At the expiration of the year our group of about 20 AFS students was to return to New Zealand by flying from Los Angeles to Hawai’i and joining our good friend the P&O liner, the ‘Oronsay ’, from there to New Zealand.  We arrived in Los Angeles in the late afternoon, with about six hours to fill before our aircraft was due to leave.  How were we to fill in the time?  The near-unanimous view was that we should try to hire a sightseeing bus.  But Brenton Bradly and myself, intrepid Wanganui Collegiate School boys, announced that we would head for Beverly Hills with a view to introducing ourselves to Elizabeth Taylor. 

We set off along an enormous freeway.  It occurred to me that no-one would have walked there before.  There were very few cars.  Suddenly one stopped.  It was driven by a handsome man in his late thirties.  His passenger was a beautifully groomed lady of about the same age.  ‘What are you guys doing out here,’ asked the driver. ‘ We are off to see Elizabeth Taylor,’ we replied.  This caused the couple to shout with laughter.  ‘No show,’ said the driver.  ‘We are going out to dinner.  Would you like to join us?  And take in Beverly Hills?’  Would we what!

So, we drove around Beverly Hills , which was a good deal further from Los Angeles than we supposed.  I marvelled at the size of the homes and the beauty of the gardens.  Then as the daylight was waning we cruised into a smart-looking restaurant.  ‘Our favourite,’ said our host.  His name and that of his companion I cannot remember.  I do remember the menu, the like of which for splendour I had never seen.  Our host guided us to the courses he thought would be best for hungry young men.  Discretion.  That is what I still remember about the waiters and the diners.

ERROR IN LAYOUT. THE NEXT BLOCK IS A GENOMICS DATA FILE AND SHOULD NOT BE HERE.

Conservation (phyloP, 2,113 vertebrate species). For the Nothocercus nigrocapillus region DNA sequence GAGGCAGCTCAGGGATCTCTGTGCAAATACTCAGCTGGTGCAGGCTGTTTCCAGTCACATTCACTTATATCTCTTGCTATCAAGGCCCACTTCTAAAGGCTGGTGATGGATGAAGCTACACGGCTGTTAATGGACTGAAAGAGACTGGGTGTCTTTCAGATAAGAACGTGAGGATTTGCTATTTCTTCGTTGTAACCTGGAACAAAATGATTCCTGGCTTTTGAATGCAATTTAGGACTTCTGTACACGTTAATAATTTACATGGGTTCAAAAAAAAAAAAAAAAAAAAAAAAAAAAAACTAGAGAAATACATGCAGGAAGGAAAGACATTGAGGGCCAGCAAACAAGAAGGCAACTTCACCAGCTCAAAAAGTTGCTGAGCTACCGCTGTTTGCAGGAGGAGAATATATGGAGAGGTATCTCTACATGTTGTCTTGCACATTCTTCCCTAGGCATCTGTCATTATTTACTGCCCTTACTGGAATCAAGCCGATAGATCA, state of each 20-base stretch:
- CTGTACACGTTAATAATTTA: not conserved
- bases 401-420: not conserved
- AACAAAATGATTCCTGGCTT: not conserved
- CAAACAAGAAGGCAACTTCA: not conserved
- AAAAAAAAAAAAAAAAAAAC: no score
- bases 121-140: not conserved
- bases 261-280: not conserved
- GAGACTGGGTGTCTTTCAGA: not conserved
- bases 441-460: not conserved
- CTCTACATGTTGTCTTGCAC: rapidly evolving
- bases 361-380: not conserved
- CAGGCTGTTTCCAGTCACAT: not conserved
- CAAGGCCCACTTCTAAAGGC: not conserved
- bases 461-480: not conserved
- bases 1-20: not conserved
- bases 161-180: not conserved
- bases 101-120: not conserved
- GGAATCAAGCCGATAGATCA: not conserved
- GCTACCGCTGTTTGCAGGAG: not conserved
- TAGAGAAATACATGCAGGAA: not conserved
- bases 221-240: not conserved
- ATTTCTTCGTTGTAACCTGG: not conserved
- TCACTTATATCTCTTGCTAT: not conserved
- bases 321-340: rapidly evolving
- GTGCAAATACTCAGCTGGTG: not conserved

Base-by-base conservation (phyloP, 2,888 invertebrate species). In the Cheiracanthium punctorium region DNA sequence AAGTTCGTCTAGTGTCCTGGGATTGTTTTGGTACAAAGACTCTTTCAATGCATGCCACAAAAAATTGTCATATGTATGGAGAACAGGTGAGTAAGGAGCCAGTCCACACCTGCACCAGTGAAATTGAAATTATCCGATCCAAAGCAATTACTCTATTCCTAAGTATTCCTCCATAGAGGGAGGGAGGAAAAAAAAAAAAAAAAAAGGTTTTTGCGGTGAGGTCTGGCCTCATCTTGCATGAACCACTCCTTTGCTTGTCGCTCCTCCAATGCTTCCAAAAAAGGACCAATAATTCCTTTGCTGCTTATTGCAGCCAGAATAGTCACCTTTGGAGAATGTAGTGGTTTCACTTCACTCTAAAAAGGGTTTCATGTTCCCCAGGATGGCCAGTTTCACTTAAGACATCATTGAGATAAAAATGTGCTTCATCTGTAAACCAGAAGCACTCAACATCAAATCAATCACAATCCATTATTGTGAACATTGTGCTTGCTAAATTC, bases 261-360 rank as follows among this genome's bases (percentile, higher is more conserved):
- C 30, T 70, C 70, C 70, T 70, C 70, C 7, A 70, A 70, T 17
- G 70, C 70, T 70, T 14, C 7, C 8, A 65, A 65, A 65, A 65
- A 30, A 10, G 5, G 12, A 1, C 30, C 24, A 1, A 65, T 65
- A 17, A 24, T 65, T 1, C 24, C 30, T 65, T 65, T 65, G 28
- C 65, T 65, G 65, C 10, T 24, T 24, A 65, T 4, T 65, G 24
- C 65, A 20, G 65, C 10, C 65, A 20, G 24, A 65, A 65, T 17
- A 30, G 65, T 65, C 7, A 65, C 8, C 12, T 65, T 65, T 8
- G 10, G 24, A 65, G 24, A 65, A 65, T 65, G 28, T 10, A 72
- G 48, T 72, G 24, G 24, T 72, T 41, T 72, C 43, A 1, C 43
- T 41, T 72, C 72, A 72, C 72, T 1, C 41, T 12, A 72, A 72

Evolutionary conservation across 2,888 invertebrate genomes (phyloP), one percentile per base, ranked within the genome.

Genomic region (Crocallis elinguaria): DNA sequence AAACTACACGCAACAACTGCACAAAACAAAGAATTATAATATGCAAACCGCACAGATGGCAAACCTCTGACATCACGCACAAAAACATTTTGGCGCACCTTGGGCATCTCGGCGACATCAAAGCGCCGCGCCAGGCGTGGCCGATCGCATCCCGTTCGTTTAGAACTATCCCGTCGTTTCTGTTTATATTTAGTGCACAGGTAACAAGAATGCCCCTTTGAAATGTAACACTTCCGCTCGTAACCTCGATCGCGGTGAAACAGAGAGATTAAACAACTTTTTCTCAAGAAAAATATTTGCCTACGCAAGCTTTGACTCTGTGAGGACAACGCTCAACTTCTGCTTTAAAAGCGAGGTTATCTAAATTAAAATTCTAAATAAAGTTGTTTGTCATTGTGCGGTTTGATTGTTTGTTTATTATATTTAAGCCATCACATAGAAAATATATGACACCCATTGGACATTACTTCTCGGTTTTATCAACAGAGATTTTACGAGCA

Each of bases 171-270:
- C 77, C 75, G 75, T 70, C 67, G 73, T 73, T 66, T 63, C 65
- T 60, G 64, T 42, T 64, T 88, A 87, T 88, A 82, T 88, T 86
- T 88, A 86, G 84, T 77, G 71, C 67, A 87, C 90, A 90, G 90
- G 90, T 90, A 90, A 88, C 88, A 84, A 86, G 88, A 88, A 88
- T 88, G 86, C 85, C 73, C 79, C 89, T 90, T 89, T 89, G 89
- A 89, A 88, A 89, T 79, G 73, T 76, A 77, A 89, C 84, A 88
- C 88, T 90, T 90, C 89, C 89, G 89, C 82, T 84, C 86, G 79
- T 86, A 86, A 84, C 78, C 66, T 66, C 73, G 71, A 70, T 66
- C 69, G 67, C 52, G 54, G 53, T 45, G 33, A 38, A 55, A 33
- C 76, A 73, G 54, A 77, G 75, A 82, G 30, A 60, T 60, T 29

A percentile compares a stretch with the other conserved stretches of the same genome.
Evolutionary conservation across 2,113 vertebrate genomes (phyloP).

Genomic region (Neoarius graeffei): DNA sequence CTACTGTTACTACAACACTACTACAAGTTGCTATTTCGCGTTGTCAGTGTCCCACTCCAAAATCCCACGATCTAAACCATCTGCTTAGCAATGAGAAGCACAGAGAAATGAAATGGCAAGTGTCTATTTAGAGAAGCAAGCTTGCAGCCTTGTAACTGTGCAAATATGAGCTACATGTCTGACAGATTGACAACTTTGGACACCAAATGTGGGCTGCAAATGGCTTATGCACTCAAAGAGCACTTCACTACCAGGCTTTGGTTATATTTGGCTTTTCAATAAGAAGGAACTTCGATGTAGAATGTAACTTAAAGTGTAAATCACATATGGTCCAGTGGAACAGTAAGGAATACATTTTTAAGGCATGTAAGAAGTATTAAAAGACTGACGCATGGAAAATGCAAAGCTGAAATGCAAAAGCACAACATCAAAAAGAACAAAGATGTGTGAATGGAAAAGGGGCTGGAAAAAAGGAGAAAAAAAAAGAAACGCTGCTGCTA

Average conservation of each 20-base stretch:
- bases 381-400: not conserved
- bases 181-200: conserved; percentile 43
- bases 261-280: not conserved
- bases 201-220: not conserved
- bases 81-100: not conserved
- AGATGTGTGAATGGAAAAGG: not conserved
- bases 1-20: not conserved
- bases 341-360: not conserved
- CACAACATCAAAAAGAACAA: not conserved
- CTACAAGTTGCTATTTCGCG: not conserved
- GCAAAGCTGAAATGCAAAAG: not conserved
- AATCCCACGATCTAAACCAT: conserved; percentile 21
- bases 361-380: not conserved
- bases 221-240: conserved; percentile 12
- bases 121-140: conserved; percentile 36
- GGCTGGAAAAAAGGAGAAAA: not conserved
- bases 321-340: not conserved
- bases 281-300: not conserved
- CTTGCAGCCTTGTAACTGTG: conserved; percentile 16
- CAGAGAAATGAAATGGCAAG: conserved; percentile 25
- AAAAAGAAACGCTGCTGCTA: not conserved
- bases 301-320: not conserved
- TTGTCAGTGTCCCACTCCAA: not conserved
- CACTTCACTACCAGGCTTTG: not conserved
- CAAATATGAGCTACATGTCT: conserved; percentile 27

We were offered sake in very small glasses. Our host kept them full while our hostess kept up an interesting conversation.   Euphoria descended upon me.  It was just so lovely to be there and to have the time pass so pleasantly.  But suddenly I remembered the plane.  I realised we had tarried even though in those days I did not wear a watch.  Our host checked the time.  The bonhomie fell away.  ‘Run out to the car, quickly’, he snapped.  And to our startled waiter, ‘I’ve no time to pay the bill.  Put it on my account.’  That sinking feeling invaded my body at the thought of missing our flight.

Our tyres squealed as we left the car park.  Once straightened up, like an aircraft on the  runway, our host gave the car its head, and  three hundred horsepower beneath the bonnet of the Plymouth Fury sent us flying down the great freeway.  What exhilaration.  The rush of  the wind, the roar of the engine, the sheer speed.  The sinking feeling fell away.  But alas.  As we reached the entrance to the airport two burly policemen were ready for us.  They almost hauled us from the car.  They marched us to a small windowless room furnished only with four cheap chairs… . 

We arrived at Honolulu airport at dawn.  Our friends were there, huddled round the disembarking steps.  They were cold.  They were both relieved and exasperated. For myself I felt both proud and chastened.